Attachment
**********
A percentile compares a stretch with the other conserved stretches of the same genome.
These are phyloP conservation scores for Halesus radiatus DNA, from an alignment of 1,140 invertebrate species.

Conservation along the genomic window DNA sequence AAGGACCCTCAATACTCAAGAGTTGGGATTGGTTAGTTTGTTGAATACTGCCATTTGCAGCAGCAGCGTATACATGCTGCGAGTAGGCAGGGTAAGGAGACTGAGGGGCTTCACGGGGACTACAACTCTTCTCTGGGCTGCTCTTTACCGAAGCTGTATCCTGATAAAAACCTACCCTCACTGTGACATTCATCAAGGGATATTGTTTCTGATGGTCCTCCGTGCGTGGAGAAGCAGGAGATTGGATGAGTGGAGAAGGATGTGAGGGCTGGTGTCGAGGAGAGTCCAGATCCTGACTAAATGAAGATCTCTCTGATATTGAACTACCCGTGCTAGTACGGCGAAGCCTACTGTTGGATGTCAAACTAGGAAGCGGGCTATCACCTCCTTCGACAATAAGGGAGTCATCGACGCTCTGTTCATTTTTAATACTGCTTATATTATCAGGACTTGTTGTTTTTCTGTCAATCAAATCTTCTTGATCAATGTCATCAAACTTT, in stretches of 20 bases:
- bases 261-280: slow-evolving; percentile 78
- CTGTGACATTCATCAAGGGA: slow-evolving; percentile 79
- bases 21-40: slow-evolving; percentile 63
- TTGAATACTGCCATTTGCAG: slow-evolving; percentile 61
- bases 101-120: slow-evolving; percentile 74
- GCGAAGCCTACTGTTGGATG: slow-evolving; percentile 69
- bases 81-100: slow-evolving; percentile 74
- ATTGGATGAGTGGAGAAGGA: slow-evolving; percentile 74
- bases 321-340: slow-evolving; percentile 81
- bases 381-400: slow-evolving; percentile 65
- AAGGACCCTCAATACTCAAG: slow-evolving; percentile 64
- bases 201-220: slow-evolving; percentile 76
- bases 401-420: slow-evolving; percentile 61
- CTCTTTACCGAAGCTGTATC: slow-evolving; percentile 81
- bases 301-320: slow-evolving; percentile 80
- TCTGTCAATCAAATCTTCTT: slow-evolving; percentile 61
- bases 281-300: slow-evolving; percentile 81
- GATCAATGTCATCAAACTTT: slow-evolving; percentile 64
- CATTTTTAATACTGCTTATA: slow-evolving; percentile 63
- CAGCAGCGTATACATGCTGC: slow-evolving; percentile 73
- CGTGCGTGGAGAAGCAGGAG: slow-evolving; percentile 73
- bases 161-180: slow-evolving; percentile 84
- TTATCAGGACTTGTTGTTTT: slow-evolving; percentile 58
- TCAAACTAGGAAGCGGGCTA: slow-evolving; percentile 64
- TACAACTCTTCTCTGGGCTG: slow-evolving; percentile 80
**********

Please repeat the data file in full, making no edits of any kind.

A percentile compares a stretch with the other conserved stretches of the same genome.
These are phyloP conservation scores for Halesus radiatus DNA, from an alignment of 1,140 invertebrate species.

Conservation along the genomic window DNA sequence AAGGACCCTCAATACTCAAGAGTTGGGATTGGTTAGTTTGTTGAATACTGCCATTTGCAGCAGCAGCGTATACATGCTGCGAGTAGGCAGGGTAAGGAGACTGAGGGGCTTCACGGGGACTACAACTCTTCTCTGGGCTGCTCTTTACCGAAGCTGTATCCTGATAAAAACCTACCCTCACTGTGACATTCATCAAGGGATATTGTTTCTGATGGTCCTCCGTGCGTGGAGAAGCAGGAGATTGGATGAGTGGAGAAGGATGTGAGGGCTGGTGTCGAGGAGAGTCCAGATCCTGACTAAATGAAGATCTCTCTGATATTGAACTACCCGTGCTAGTACGGCGAAGCCTACTGTTGGATGTCAAACTAGGAAGCGGGCTATCACCTCCTTCGACAATAAGGGAGTCATCGACGCTCTGTTCATTTTTAATACTGCTTATATTATCAGGACTTGTTGTTTTTCTGTCAATCAAATCTTCTTGATCAATGTCATCAAACTTT, in stretches of 20 bases:
- bases 261-280: slow-evolving; percentile 78
- CTGTGACATTCATCAAGGGA: slow-evolving; percentile 79
- bases 21-40: slow-evolving; percentile 63
- TTGAATACTGCCATTTGCAG: slow-evolving; percentile 61
- bases 101-120: slow-evolving; percentile 74
- GCGAAGCCTACTGTTGGATG: slow-evolving; percentile 69
- bases 81-100: slow-evolving; percentile 74
- ATTGGATGAGTGGAGAAGGA: slow-evolving; percentile 74
- bases 321-340: slow-evolving; percentile 81
- bases 381-400: slow-evolving; percentile 65
- AAGGACCCTCAATACTCAAG: slow-evolving; percentile 64
- bases 201-220: slow-evolving; percentile 76
- bases 401-420: slow-evolving; percentile 61
- CTCTTTACCGAAGCTGTATC: slow-evolving; percentile 81
- bases 301-320: slow-evolving; percentile 80
- TCTGTCAATCAAATCTTCTT: slow-evolving; percentile 61
- bases 281-300: slow-evolving; percentile 81
- GATCAATGTCATCAAACTTT: slow-evolving; percentile 64
- CATTTTTAATACTGCTTATA: slow-evolving; percentile 63
- CAGCAGCGTATACATGCTGC: slow-evolving; percentile 73
- CGTGCGTGGAGAAGCAGGAG: slow-evolving; percentile 73
- bases 161-180: slow-evolving; percentile 84
- TTATCAGGACTTGTTGTTTT: slow-evolving; percentile 58
- TCAAACTAGGAAGCGGGCTA: slow-evolving; percentile 64
- TACAACTCTTCTCTGGGCTG: slow-evolving; percentile 80